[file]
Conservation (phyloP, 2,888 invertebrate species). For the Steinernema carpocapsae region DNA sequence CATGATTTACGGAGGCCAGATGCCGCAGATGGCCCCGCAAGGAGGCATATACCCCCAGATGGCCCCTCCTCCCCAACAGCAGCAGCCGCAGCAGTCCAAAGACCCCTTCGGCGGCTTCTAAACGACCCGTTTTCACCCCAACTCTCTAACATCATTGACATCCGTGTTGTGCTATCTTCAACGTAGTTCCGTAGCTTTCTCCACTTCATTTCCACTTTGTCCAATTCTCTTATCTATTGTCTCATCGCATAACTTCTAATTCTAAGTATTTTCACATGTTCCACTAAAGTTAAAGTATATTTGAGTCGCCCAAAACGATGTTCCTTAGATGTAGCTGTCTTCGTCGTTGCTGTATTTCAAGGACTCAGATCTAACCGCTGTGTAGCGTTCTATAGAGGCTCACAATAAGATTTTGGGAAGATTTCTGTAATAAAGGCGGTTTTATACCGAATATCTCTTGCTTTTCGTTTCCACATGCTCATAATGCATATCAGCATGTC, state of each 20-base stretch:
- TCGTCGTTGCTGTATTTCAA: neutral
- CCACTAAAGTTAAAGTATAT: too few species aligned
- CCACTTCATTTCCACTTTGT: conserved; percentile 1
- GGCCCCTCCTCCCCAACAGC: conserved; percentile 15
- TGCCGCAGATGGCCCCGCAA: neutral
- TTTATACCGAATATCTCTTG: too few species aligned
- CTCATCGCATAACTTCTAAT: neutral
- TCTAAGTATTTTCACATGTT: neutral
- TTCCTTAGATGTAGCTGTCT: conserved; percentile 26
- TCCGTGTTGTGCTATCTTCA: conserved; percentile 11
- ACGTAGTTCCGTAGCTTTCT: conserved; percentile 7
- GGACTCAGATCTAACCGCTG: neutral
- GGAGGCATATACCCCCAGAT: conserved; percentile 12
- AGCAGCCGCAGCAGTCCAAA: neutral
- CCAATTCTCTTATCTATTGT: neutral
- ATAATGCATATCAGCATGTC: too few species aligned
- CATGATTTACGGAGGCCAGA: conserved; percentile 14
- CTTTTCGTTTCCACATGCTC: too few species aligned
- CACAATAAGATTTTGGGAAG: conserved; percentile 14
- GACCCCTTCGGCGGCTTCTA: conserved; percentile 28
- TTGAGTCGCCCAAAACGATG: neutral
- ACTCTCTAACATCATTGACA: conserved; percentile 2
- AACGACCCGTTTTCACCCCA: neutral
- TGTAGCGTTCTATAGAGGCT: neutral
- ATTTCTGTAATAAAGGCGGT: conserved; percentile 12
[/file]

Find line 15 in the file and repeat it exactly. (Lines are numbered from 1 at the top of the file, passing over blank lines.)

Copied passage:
- AGCAGCCGCAGCAGTCCAAA: neutral